Regarding F.W. de Klerk’s “The Betrayal of Mandela’s Promise” (op-ed, Aug. 20): The struggle against apartheid was never principally about economic imperatives, as he seems to suggest. Instead, the struggle aimed to vanquish the apartheid regime and unshackle South Africans from a state that banned their words, restricted their movements and trammeled on their God-given rights.
South Africa’s ruling African National Congress (ANC) is hardly faultless today, of course. Many of its policies that Mr. de Klerk decries—from the appointment of venal officials, to the tolerance of graft, to the heavy-handed state intervention in the economy—are indeed misguided and hampering economic growth.
It is precisely the democratic institutions that Mr. de Klerk’s National Party long foreclosed that offer the greatest hope for change today. South Africa’s 1996 constitution gives all its citizens the capacity to elect their lawmakers and the agency to determine their own fate. The country’s leading opposition party, the Democratic Alliance, is now being ably led and is offering a credible alternative to the ANC’s policies. And Thulisile Madonsela, South Africa’s public protector, is working assiduously and without fear or favor in her pursuit of exposing corruption and holding leaders to account.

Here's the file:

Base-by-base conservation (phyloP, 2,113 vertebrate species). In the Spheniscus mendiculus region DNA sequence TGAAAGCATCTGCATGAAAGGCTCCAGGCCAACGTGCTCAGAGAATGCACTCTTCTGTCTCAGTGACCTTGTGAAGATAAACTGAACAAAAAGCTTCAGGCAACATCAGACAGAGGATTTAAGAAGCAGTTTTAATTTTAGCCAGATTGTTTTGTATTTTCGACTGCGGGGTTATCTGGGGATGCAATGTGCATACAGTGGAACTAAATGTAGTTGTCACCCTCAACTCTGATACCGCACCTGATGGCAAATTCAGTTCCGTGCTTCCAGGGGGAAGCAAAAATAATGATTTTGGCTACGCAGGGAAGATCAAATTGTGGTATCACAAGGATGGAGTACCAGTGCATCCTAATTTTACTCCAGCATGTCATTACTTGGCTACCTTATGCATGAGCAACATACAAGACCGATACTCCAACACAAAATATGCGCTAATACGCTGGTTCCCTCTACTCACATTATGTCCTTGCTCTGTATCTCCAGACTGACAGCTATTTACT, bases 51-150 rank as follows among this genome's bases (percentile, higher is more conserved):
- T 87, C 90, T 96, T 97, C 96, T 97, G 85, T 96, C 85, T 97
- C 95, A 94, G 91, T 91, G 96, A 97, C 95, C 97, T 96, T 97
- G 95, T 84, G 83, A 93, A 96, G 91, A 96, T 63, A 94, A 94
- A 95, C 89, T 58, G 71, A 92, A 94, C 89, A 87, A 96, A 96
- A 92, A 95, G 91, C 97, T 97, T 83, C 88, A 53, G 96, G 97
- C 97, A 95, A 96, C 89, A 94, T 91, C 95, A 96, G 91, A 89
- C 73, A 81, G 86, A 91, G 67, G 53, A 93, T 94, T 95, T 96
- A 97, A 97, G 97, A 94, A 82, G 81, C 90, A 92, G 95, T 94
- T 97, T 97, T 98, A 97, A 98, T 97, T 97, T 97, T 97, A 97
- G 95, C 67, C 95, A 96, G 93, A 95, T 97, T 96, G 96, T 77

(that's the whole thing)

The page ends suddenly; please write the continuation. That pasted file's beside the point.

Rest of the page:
Liberal democracy is perhaps the greatest force for good the world has ever known. But the promise of democracy has never been to guarantee high rates of economic growth, low levels of unemployment or even to achieve perfect consensus. Rather, its premise has always been a government that secures the freedoms of self-expression, self-efficacy and self-determination for all. And that is democratic South Africa’s greatest virtue of all.